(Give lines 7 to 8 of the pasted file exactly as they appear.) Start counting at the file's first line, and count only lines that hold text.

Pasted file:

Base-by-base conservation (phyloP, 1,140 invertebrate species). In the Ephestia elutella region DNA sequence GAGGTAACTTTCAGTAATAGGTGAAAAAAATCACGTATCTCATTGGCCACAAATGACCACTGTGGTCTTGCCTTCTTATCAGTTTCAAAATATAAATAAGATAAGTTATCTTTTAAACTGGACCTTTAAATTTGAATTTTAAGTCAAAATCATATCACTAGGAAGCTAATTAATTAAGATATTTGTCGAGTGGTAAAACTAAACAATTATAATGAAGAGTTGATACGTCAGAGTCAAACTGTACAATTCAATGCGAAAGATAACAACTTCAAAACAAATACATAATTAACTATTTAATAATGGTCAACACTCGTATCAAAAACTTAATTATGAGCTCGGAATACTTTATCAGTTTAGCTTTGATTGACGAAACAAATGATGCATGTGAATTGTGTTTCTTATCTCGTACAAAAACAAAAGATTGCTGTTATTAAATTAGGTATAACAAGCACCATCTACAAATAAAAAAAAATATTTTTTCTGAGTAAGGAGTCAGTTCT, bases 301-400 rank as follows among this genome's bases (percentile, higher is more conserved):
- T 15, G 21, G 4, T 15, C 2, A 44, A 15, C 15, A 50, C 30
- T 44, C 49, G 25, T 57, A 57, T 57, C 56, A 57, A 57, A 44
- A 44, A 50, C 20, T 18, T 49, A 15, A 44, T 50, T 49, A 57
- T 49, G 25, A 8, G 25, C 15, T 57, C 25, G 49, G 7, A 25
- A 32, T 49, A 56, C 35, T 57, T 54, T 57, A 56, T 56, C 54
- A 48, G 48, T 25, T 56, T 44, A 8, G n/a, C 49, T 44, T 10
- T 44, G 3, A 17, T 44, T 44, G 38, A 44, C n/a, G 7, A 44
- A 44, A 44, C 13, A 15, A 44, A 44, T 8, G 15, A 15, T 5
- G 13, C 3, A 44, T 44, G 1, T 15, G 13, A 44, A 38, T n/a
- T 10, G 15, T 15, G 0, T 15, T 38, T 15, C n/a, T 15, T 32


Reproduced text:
- A 48, G 48, T 25, T 56, T 44, A 8, G n/a, C 49, T 44, T 10
- T 44, G 3, A 17, T 44, T 44, G 38, A 44, C n/a, G 7, A 44